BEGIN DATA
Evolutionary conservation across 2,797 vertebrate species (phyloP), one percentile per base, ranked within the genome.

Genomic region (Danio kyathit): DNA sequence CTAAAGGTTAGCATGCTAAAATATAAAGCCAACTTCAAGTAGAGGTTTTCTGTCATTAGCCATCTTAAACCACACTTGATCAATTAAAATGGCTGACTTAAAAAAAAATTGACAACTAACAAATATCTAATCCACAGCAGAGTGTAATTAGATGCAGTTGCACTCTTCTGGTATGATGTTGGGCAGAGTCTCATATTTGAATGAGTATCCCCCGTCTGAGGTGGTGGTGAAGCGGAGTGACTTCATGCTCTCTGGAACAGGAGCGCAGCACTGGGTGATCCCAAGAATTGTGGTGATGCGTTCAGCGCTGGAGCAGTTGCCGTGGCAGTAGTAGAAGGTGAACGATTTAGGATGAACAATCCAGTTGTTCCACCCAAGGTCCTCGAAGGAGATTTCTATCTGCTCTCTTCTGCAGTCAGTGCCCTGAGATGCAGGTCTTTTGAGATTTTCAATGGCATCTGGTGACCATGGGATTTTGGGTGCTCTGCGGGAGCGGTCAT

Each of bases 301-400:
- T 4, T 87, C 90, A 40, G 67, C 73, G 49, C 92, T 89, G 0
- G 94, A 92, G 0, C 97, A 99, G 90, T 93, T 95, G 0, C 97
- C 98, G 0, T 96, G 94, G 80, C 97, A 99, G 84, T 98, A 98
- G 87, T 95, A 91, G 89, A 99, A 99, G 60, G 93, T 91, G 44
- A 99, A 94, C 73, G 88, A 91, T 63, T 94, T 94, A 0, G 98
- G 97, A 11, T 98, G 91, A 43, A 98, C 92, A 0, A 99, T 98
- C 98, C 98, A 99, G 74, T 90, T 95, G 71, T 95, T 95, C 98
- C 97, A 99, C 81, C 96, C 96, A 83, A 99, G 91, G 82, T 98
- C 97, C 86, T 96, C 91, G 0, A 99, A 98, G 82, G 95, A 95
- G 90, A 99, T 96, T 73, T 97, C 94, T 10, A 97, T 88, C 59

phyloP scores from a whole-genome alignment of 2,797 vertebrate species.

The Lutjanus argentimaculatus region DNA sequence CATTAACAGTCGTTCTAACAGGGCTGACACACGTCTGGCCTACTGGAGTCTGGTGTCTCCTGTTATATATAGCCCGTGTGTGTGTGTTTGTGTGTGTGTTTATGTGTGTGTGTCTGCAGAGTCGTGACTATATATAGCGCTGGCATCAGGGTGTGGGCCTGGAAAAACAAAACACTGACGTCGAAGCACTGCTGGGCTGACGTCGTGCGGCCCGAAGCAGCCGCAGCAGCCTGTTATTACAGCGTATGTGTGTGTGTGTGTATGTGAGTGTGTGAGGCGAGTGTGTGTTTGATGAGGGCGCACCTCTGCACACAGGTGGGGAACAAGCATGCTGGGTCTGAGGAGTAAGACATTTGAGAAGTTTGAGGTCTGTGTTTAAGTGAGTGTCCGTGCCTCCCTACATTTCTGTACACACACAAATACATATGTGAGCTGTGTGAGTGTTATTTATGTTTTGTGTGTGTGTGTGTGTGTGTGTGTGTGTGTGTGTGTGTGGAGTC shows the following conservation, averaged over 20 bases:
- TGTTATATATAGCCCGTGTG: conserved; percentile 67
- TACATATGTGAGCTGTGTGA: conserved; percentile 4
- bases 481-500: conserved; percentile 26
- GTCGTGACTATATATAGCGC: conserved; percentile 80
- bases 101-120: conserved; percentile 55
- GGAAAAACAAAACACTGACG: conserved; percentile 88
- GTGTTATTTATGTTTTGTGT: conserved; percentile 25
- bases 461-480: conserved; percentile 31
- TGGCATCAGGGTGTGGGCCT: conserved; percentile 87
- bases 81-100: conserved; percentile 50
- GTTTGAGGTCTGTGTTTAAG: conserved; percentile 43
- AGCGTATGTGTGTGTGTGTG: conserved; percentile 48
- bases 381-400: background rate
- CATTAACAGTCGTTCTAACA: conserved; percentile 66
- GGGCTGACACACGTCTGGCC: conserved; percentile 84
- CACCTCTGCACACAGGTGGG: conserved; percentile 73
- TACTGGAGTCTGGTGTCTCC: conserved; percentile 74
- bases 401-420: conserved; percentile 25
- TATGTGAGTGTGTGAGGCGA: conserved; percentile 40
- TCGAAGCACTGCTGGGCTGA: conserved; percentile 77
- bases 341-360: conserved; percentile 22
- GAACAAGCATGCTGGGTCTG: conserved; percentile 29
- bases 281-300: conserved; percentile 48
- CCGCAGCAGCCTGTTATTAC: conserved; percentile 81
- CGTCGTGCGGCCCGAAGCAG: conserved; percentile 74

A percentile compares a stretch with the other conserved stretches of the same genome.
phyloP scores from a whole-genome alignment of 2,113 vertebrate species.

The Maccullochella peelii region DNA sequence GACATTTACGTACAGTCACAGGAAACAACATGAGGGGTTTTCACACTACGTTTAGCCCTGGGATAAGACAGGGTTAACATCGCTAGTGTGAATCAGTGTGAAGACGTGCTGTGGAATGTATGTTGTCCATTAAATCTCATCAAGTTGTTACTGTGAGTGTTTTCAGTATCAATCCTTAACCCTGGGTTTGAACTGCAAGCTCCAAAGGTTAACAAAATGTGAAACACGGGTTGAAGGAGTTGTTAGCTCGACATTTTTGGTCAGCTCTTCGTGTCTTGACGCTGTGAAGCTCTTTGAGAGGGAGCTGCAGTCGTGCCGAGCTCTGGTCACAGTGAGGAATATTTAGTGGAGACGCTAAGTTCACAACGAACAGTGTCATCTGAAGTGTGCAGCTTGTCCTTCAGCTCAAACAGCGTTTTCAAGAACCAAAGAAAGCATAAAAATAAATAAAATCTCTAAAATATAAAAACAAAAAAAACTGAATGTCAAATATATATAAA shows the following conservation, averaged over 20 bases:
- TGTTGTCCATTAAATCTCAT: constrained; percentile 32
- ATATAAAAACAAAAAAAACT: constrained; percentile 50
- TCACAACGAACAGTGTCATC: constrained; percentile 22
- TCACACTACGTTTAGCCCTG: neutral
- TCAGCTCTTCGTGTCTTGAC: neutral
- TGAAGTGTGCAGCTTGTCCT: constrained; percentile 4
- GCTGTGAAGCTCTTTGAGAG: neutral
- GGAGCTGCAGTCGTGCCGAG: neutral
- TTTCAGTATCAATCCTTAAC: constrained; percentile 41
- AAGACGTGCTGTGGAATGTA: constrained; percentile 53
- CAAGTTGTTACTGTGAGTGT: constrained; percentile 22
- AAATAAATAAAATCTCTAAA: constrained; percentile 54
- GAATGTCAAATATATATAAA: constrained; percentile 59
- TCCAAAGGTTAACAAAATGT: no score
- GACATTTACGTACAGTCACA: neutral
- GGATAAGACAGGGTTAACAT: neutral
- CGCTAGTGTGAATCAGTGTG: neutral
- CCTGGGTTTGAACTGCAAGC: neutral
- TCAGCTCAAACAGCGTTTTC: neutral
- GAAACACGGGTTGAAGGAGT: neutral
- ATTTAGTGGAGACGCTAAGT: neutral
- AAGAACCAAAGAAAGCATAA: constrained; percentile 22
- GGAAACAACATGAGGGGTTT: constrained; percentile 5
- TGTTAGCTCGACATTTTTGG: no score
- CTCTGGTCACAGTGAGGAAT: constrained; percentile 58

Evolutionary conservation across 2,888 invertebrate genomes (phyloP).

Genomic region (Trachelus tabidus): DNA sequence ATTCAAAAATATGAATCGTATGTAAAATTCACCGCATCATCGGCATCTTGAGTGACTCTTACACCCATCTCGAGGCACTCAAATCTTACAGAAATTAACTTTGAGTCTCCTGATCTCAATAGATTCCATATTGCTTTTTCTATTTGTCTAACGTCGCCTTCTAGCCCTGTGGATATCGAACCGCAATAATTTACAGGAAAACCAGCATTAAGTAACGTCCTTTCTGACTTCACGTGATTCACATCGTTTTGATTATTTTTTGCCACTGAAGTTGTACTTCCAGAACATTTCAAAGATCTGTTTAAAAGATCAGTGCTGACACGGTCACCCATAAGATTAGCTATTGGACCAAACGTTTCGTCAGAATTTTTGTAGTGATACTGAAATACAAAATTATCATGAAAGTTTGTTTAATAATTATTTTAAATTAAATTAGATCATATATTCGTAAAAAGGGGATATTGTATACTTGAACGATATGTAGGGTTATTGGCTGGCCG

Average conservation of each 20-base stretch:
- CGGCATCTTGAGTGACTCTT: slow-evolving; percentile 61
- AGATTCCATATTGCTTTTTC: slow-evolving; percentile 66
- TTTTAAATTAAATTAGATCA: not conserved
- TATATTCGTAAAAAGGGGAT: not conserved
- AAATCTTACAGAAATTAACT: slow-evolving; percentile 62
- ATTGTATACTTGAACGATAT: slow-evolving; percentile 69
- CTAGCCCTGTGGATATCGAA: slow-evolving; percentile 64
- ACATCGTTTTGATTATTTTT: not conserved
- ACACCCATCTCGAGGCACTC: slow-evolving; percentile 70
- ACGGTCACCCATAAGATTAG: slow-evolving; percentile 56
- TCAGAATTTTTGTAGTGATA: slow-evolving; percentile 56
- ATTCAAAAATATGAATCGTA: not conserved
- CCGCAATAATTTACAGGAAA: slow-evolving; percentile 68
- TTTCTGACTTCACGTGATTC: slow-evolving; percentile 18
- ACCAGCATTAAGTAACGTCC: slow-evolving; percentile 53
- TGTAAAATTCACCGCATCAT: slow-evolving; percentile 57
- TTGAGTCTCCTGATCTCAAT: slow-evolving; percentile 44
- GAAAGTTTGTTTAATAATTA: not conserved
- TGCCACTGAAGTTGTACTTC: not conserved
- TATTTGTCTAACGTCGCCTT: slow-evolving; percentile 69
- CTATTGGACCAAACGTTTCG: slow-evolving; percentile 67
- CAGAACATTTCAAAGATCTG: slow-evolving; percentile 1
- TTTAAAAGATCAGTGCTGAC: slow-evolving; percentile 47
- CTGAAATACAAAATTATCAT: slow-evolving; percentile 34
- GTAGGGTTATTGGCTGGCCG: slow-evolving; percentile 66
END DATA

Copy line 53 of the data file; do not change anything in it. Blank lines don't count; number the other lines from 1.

- AAGACGTGCTGTGGAATGTA: constrained; percentile 53